Ever since his mother got sick, Conor has been dreaming about a monster. The same nightmare, night after night.
And then, one night, a different monster comes to him.
While he's still awake.
The monster is going to tell Conor three stories.
And then, whether he wants to or not, Conor is going to tell the monster a fourth story. Not just any story, but the truth. His truth.
Oh, Patrick Ness. You jerk.
I don't really mean that, of course.
But I have the flu. So I already feel terrible.
And then I read A Monster Calls and it made me cry so hard that I got a bloody nose.
I knew I was in trouble when I teared up just opening it: my last Siobhan Dowd book, and only partly hers, at that.
I knew I was in trouble when I was in tears after reading the Author's Note:
I felt — and feel — as if I've been handed a baton like a particularly fine writer had given me her story and said, "Go. Run with it. Make trouble." So that's what I tried to do. Along the way, I had only a single guideline: to write a book I think Siobhan would have liked. No other criteria could really matter.
I knew I was in trouble when seeing the dedication — For Siobhan — set me off again.
But that was nothing.
Because I hadn't even hit the actual story yet.
Every line of Patrick Ness' beautiful, deceptively simple prose Tells The Truth. The truth about the isolation of grief, about the anger that comes out of loss, the truth about guilt, and about how knowledge and logic have absolutely nothing to do with emotion.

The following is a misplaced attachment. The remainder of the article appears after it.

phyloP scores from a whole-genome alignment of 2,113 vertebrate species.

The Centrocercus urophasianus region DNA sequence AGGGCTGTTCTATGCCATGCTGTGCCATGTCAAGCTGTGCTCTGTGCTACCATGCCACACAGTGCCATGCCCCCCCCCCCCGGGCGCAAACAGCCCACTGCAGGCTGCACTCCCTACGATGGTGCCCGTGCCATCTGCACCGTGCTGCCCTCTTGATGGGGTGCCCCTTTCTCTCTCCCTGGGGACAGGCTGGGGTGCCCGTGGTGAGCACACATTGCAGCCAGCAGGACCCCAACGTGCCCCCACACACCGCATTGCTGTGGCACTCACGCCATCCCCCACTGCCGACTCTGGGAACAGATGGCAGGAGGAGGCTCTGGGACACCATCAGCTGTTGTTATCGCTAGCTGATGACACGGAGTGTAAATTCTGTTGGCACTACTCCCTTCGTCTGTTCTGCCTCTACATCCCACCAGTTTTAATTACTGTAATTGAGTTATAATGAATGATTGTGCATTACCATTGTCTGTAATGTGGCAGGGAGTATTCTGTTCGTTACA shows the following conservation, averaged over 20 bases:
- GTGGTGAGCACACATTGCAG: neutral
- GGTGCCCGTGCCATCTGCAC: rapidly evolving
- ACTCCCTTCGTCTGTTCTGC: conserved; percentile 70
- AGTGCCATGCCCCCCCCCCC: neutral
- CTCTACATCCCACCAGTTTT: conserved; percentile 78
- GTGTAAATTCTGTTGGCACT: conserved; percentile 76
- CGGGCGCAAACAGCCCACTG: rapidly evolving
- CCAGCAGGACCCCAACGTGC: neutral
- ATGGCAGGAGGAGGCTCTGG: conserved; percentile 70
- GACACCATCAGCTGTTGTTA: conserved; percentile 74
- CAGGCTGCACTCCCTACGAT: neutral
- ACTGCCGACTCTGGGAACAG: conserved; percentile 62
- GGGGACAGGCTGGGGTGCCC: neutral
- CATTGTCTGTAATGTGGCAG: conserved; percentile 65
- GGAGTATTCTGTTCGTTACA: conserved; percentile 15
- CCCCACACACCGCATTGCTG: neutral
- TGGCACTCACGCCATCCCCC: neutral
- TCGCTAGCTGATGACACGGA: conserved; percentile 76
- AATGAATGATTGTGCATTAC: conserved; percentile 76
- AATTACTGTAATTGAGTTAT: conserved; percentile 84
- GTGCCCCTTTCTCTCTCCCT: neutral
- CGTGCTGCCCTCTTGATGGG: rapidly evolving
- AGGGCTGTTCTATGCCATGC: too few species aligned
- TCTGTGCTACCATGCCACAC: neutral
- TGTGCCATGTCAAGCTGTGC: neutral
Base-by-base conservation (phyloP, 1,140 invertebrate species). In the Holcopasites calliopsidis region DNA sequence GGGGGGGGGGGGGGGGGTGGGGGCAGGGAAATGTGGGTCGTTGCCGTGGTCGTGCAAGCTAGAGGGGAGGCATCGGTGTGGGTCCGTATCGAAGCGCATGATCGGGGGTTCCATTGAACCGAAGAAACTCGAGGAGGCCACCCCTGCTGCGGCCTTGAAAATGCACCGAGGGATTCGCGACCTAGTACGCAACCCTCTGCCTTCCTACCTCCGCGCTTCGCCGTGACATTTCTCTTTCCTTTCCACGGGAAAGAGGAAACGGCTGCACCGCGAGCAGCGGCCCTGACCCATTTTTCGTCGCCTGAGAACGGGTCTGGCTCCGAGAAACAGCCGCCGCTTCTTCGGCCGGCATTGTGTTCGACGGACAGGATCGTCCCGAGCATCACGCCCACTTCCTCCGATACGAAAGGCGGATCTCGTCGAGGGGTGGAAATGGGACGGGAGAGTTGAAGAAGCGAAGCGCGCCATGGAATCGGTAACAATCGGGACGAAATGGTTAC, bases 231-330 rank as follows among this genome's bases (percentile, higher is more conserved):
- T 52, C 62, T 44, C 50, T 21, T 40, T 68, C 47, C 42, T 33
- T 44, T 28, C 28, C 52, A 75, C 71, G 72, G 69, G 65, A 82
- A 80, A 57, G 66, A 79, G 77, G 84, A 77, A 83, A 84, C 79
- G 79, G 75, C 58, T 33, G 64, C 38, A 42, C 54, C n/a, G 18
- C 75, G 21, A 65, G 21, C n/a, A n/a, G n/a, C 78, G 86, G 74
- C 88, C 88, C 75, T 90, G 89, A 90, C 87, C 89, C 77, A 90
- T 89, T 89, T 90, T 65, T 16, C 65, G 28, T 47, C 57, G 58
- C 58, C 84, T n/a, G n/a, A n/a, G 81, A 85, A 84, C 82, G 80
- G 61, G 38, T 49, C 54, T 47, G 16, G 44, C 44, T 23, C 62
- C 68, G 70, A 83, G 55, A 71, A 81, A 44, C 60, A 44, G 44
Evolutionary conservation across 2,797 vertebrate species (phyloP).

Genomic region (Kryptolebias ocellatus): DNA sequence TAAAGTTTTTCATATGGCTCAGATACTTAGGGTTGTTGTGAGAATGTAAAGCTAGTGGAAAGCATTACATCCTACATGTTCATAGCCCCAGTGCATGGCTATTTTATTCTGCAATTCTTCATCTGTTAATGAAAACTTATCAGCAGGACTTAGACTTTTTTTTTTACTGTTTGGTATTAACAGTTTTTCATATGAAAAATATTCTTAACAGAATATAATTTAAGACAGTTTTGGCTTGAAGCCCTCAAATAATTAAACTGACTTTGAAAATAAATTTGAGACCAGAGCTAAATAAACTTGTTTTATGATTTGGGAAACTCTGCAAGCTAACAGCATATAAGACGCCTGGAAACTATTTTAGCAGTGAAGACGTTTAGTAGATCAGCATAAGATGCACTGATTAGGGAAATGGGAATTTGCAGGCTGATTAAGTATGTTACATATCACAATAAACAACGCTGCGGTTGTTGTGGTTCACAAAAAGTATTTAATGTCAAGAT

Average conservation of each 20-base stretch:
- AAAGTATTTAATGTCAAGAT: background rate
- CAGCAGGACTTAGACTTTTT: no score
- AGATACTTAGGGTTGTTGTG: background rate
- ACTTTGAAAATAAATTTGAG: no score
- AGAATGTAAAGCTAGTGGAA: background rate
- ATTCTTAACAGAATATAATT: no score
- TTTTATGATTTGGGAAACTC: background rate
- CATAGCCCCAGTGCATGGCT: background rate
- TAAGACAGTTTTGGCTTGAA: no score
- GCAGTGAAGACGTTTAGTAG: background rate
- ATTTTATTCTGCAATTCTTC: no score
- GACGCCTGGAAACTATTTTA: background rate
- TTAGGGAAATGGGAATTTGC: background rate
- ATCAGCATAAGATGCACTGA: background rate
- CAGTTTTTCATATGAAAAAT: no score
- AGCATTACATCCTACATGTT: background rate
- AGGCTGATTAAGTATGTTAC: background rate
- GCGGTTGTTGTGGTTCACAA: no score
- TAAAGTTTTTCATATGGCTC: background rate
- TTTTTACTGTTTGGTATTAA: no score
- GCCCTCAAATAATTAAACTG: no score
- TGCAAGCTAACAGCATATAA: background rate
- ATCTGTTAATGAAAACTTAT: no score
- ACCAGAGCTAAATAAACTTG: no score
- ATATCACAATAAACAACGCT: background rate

A Monster Calls isn't a fable that features Everyman Characters To Make A Point: It's a story about people. Conor isn't just a stand-in for any random person experiencing heartbreak. He's a real, three-dimensional boy, with a real, three-dimensional life. His grandmother is a real person, as is his mother and his mostly-absent father and the people at school and everyone else in the book.
And, for that matter, the monster isn't just a mechanism for passing on platitudes: It's a true Wild Thing. Inhuman and eternal, but empathetic, like Marcus Zusak's Death.
Then there are the illustrations by Jim Kay, which are... well:
Katelyn Berkley, a depressed fifteen-year-old, is electrocuted in her own bathtub.
Was it an accident? Suicide? Or murder?
Enter twins Hayley and Taylor Ryan. The three were good friends when they were younger, but have grown apart in recent years. The Ryans are daughters of a famous true crime author and have secret paranormal abilities that fall into the general ESP realm. (They share intense emotions, there's some precognition, but mostly they sense things, both deliberately—by going into a trance or touching objects—and inadvertently.)
Something feels wrong about Katelyn's death, and the Ryan twins are determined to discover the truth.
Envy is Gregg Olsen's first YA novel: He's written fiction for the adult market, but is best known for his true crime books. The storyline itself is Ripped From the Headlines—which is clearly a selling point, as the author is known for true crime and the flap copy specifically trumpets the phrase—and, along with the paranormal aspects and the mystery, features cyberbullying and cutting. So the book will clearly have an audience.